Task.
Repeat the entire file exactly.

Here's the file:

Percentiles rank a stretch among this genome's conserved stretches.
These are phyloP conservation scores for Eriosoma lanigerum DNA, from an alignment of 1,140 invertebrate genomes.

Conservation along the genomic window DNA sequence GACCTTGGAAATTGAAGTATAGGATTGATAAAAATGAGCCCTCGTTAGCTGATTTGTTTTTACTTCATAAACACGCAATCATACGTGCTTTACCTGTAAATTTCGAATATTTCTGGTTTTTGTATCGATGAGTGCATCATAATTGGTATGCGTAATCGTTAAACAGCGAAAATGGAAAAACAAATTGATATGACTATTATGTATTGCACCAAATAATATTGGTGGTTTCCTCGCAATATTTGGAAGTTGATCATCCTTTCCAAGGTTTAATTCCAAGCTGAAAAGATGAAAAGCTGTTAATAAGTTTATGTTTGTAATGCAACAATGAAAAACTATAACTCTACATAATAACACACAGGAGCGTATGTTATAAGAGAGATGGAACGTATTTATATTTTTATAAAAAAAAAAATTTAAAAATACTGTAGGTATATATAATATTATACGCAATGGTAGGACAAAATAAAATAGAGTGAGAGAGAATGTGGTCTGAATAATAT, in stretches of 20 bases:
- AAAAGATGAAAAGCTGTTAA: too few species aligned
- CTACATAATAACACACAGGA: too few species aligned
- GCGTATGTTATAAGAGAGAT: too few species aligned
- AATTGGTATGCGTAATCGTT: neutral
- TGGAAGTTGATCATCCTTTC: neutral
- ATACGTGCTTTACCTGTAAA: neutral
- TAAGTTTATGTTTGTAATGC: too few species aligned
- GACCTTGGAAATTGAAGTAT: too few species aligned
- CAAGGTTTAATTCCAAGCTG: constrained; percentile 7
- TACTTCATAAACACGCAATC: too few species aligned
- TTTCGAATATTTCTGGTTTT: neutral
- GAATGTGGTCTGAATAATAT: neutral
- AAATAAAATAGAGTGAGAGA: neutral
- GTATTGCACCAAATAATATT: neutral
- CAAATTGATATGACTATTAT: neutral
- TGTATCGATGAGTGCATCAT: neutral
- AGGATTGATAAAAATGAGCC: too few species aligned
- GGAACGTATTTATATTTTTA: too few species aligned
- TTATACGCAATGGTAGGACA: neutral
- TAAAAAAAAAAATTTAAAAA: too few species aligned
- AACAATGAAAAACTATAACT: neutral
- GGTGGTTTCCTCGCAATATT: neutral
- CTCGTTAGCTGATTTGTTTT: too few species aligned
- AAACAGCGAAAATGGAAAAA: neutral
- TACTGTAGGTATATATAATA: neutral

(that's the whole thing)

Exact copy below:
Percentiles rank a stretch among this genome's conserved stretches.
These are phyloP conservation scores for Eriosoma lanigerum DNA, from an alignment of 1,140 invertebrate genomes.

Conservation along the genomic window DNA sequence GACCTTGGAAATTGAAGTATAGGATTGATAAAAATGAGCCCTCGTTAGCTGATTTGTTTTTACTTCATAAACACGCAATCATACGTGCTTTACCTGTAAATTTCGAATATTTCTGGTTTTTGTATCGATGAGTGCATCATAATTGGTATGCGTAATCGTTAAACAGCGAAAATGGAAAAACAAATTGATATGACTATTATGTATTGCACCAAATAATATTGGTGGTTTCCTCGCAATATTTGGAAGTTGATCATCCTTTCCAAGGTTTAATTCCAAGCTGAAAAGATGAAAAGCTGTTAATAAGTTTATGTTTGTAATGCAACAATGAAAAACTATAACTCTACATAATAACACACAGGAGCGTATGTTATAAGAGAGATGGAACGTATTTATATTTTTATAAAAAAAAAAATTTAAAAATACTGTAGGTATATATAATATTATACGCAATGGTAGGACAAAATAAAATAGAGTGAGAGAGAATGTGGTCTGAATAATAT, in stretches of 20 bases:
- AAAAGATGAAAAGCTGTTAA: too few species aligned
- CTACATAATAACACACAGGA: too few species aligned
- GCGTATGTTATAAGAGAGAT: too few species aligned
- AATTGGTATGCGTAATCGTT: neutral
- TGGAAGTTGATCATCCTTTC: neutral
- ATACGTGCTTTACCTGTAAA: neutral
- TAAGTTTATGTTTGTAATGC: too few species aligned
- GACCTTGGAAATTGAAGTAT: too few species aligned
- CAAGGTTTAATTCCAAGCTG: constrained; percentile 7
- TACTTCATAAACACGCAATC: too few species aligned
- TTTCGAATATTTCTGGTTTT: neutral
- GAATGTGGTCTGAATAATAT: neutral
- AAATAAAATAGAGTGAGAGA: neutral
- GTATTGCACCAAATAATATT: neutral
- CAAATTGATATGACTATTAT: neutral
- TGTATCGATGAGTGCATCAT: neutral
- AGGATTGATAAAAATGAGCC: too few species aligned
- GGAACGTATTTATATTTTTA: too few species aligned
- TTATACGCAATGGTAGGACA: neutral
- TAAAAAAAAAAATTTAAAAA: too few species aligned
- AACAATGAAAAACTATAACT: neutral
- GGTGGTTTCCTCGCAATATT: neutral
- CTCGTTAGCTGATTTGTTTT: too few species aligned
- AAACAGCGAAAATGGAAAAA: neutral
- TACTGTAGGTATATATAATA: neutral